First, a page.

||Commentry on the aggadah by parshiot by Mordecai Gumpel ben Judah Leib Schnaber (Levisohn). The title page describes the contents as being on the Torah, Prophets, and Talmud by the late Mordecai Gumpel ben Judah Leib Schnaber, son of the kabbalist R. Mordecai Gumpel Schnaber, dayyan in Altona. The title, Soles Minhah Belulah, is from, “fine flour for a meal offering (soles minhah belulah)” (Leviticus 14:10, Numbers 28:9, 12, 13). There is an introduction from Schnaber, headed by a woodcut, in which he relates that the contents are based on what he heard from his father when only seven and eight. Next is the text in a single column in square letters. Another woodcut is between the section on the Bible and the beginning of Berakhot.
Mordecai Gumpel ben Judah Leib Schnaber (d. 1797), who published under the name Marcus George Levisohn, was a German surgeon; He evinced an early aptitude for study, and attended the school of R. David Fränkel, chief rabbi of Berlin. Levisohn chose the medical profession, to which he devoted himself with enthusiasm. He left Germany for England, and, after studying under John Hunter, was appointed physician at the hospital of the Duke of Portland. Being called to Sweden by Gustavus III., he occupied for some time the position of professor at the University of Upsala. Gustavus thought highly of him, and he translated, at the king's command, from English into Swedish his medical and polemical works. Levisohn left the court in 1781 and returned to Germany, where he published German translations of most of his English medical works. Three years later (1784) he went to Hamburg, and, being well received, settled there and followed his profession with remarkable success.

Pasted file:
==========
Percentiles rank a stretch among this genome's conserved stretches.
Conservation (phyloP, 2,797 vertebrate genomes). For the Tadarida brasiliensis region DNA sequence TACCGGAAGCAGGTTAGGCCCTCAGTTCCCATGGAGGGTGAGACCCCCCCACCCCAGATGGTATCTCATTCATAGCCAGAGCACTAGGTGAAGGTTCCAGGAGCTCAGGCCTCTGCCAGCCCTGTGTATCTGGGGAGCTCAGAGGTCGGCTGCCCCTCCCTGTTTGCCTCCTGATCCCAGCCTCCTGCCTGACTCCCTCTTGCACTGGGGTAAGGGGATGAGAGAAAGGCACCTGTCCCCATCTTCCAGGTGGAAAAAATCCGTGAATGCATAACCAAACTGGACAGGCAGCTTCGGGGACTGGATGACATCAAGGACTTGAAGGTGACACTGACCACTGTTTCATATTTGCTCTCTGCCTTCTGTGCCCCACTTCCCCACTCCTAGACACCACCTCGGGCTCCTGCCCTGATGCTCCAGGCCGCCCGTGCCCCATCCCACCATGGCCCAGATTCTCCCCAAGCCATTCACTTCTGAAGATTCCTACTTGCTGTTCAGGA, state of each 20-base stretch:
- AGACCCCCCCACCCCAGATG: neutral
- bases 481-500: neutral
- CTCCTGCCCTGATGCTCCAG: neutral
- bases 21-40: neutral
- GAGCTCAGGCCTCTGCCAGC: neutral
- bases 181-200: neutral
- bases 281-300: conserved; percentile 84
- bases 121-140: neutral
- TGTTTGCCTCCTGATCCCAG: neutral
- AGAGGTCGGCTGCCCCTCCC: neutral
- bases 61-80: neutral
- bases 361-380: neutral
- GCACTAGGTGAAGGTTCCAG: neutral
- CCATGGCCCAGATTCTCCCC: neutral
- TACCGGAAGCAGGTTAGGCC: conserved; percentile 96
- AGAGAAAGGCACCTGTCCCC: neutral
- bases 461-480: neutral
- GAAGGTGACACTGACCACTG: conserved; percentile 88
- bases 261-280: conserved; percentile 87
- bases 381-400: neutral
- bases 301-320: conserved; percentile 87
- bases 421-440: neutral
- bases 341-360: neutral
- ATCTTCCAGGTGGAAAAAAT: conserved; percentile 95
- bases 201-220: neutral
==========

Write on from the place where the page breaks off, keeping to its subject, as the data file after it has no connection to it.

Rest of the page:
The large number of his daily patients did not prevent him from prosecuting with zeal his medical, philosophical, and theological studies. In 1785-86 he published two medical journals, and during the following years labored at his great work on religious philosophy. He was then engaged for five years in physical researches. His works are: "Ma'amar ha-Torah ve-Hokmah" (London, 1771), a philosophical treatise (this work caused its author to be regarded in the light of a dangerous innovator; An Essay on the Blood (ib. 1776); Epidemical Sore Throat" (ib. 1778); "Beschreibung der Londonischen Medicinischen Praxis den Deutschen Aerzten Vorgelegt . . . mit einer Vorrede von T. C. A. Theden" (Berlin, 1782); "The Passions and Habits of Man, and Their Influence on Health" (Brunswick, 1797-1801); "Derek ha-Kodesh ha-Hadashah," a Hebrew grammar. Schnaber (Levisohn) also wrote Tochachath Megula (Hamburg, 1784) a commentary on Kohelet in opposition to Moses Mendelsohn’s commentery, Yesod ha-Torah (Hamburg, 1797), a philosophical work.